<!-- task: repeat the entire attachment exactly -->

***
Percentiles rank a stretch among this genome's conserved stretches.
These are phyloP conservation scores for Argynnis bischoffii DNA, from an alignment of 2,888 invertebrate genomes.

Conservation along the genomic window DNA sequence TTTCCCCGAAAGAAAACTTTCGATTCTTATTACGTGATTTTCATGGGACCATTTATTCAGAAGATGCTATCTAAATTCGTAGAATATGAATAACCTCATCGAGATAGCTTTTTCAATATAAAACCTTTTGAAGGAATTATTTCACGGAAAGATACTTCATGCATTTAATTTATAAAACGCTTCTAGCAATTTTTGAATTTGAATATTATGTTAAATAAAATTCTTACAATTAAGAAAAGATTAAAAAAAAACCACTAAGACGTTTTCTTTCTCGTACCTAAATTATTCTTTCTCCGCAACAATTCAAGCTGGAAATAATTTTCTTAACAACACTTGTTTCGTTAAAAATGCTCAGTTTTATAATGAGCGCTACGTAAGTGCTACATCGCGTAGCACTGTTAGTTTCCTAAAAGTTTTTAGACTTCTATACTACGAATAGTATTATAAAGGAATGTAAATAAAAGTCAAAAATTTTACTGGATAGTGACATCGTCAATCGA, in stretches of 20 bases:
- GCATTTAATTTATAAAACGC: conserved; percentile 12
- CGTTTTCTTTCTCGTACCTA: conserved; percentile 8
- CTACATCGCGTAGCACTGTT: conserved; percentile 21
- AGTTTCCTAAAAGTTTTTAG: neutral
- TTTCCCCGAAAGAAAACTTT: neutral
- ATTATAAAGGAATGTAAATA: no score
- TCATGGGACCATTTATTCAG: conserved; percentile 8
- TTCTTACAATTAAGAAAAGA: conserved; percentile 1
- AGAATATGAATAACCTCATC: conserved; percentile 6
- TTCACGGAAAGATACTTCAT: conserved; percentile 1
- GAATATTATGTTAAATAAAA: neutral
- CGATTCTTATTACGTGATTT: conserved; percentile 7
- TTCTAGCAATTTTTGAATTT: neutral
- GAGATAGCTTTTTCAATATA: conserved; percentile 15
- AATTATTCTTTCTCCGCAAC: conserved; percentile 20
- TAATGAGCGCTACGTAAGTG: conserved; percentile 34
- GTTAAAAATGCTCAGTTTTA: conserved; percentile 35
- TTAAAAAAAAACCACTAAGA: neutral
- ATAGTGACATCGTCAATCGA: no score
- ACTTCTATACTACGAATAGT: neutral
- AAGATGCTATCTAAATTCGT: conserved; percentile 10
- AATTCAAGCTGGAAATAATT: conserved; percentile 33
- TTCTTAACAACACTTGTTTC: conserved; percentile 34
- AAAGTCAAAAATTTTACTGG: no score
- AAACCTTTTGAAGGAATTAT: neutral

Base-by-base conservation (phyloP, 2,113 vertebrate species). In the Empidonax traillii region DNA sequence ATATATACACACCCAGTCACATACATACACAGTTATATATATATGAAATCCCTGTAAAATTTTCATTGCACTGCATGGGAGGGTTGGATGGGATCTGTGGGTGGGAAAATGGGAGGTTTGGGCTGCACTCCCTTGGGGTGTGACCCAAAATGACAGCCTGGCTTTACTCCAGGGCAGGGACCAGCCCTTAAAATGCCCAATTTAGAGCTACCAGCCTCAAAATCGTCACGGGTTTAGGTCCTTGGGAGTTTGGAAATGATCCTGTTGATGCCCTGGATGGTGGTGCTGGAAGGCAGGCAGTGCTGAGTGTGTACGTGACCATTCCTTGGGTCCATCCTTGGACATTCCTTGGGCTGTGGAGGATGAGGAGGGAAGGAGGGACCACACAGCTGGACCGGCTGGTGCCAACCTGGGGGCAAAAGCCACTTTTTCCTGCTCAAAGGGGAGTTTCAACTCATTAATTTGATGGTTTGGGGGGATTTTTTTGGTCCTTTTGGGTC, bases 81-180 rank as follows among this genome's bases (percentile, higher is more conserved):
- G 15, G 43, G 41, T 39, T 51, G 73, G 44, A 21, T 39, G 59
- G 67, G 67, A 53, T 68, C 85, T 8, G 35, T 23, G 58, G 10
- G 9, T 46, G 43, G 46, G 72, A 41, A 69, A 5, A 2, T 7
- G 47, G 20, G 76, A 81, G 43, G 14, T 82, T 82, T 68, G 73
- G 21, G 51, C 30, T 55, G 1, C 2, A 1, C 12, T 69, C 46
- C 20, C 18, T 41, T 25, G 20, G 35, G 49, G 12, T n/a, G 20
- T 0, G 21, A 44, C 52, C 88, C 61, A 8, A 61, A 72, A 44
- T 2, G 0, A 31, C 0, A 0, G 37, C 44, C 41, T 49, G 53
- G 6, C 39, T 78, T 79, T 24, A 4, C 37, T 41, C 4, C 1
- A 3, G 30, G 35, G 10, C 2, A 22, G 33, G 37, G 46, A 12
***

Percentiles rank a stretch among this genome's conserved stretches.
These are phyloP conservation scores for Argynnis bischoffii DNA, from an alignment of 2,888 invertebrate genomes.

Conservation along the genomic window DNA sequence TTTCCCCGAAAGAAAACTTTCGATTCTTATTACGTGATTTTCATGGGACCATTTATTCAGAAGATGCTATCTAAATTCGTAGAATATGAATAACCTCATCGAGATAGCTTTTTCAATATAAAACCTTTTGAAGGAATTATTTCACGGAAAGATACTTCATGCATTTAATTTATAAAACGCTTCTAGCAATTTTTGAATTTGAATATTATGTTAAATAAAATTCTTACAATTAAGAAAAGATTAAAAAAAAACCACTAAGACGTTTTCTTTCTCGTACCTAAATTATTCTTTCTCCGCAACAATTCAAGCTGGAAATAATTTTCTTAACAACACTTGTTTCGTTAAAAATGCTCAGTTTTATAATGAGCGCTACGTAAGTGCTACATCGCGTAGCACTGTTAGTTTCCTAAAAGTTTTTAGACTTCTATACTACGAATAGTATTATAAAGGAATGTAAATAAAAGTCAAAAATTTTACTGGATAGTGACATCGTCAATCGA, in stretches of 20 bases:
- GCATTTAATTTATAAAACGC: conserved; percentile 12
- CGTTTTCTTTCTCGTACCTA: conserved; percentile 8
- CTACATCGCGTAGCACTGTT: conserved; percentile 21
- AGTTTCCTAAAAGTTTTTAG: neutral
- TTTCCCCGAAAGAAAACTTT: neutral
- ATTATAAAGGAATGTAAATA: no score
- TCATGGGACCATTTATTCAG: conserved; percentile 8
- TTCTTACAATTAAGAAAAGA: conserved; percentile 1
- AGAATATGAATAACCTCATC: conserved; percentile 6
- TTCACGGAAAGATACTTCAT: conserved; percentile 1
- GAATATTATGTTAAATAAAA: neutral
- CGATTCTTATTACGTGATTT: conserved; percentile 7
- TTCTAGCAATTTTTGAATTT: neutral
- GAGATAGCTTTTTCAATATA: conserved; percentile 15
- AATTATTCTTTCTCCGCAAC: conserved; percentile 20
- TAATGAGCGCTACGTAAGTG: conserved; percentile 34
- GTTAAAAATGCTCAGTTTTA: conserved; percentile 35
- TTAAAAAAAAACCACTAAGA: neutral
- ATAGTGACATCGTCAATCGA: no score
- ACTTCTATACTACGAATAGT: neutral
- AAGATGCTATCTAAATTCGT: conserved; percentile 10
- AATTCAAGCTGGAAATAATT: conserved; percentile 33
- TTCTTAACAACACTTGTTTC: conserved; percentile 34
- AAAGTCAAAAATTTTACTGG: no score
- AAACCTTTTGAAGGAATTAT: neutral

Base-by-base conservation (phyloP, 2,113 vertebrate species). In the Empidonax traillii region DNA sequence ATATATACACACCCAGTCACATACATACACAGTTATATATATATGAAATCCCTGTAAAATTTTCATTGCACTGCATGGGAGGGTTGGATGGGATCTGTGGGTGGGAAAATGGGAGGTTTGGGCTGCACTCCCTTGGGGTGTGACCCAAAATGACAGCCTGGCTTTACTCCAGGGCAGGGACCAGCCCTTAAAATGCCCAATTTAGAGCTACCAGCCTCAAAATCGTCACGGGTTTAGGTCCTTGGGAGTTTGGAAATGATCCTGTTGATGCCCTGGATGGTGGTGCTGGAAGGCAGGCAGTGCTGAGTGTGTACGTGACCATTCCTTGGGTCCATCCTTGGACATTCCTTGGGCTGTGGAGGATGAGGAGGGAAGGAGGGACCACACAGCTGGACCGGCTGGTGCCAACCTGGGGGCAAAAGCCACTTTTTCCTGCTCAAAGGGGAGTTTCAACTCATTAATTTGATGGTTTGGGGGGATTTTTTTGGTCCTTTTGGGTC, bases 81-180 rank as follows among this genome's bases (percentile, higher is more conserved):
- G 15, G 43, G 41, T 39, T 51, G 73, G 44, A 21, T 39, G 59
- G 67, G 67, A 53, T 68, C 85, T 8, G 35, T 23, G 58, G 10
- G 9, T 46, G 43, G 46, G 72, A 41, A 69, A 5, A 2, T 7
- G 47, G 20, G 76, A 81, G 43, G 14, T 82, T 82, T 68, G 73
- G 21, G 51, C 30, T 55, G 1, C 2, A 1, C 12, T 69, C 46
- C 20, C 18, T 41, T 25, G 20, G 35, G 49, G 12, T n/a, G 20
- T 0, G 21, A 44, C 52, C 88, C 61, A 8, A 61, A 72, A 44
- T 2, G 0, A 31, C 0, A 0, G 37, C 44, C 41, T 49, G 53
- G 6, C 39, T 78, T 79, T 24, A 4, C 37, T 41, C 4, C 1
- A 3, G 30, G 35, G 10, C 2, A 22, G 33, G 37, G 46, A 12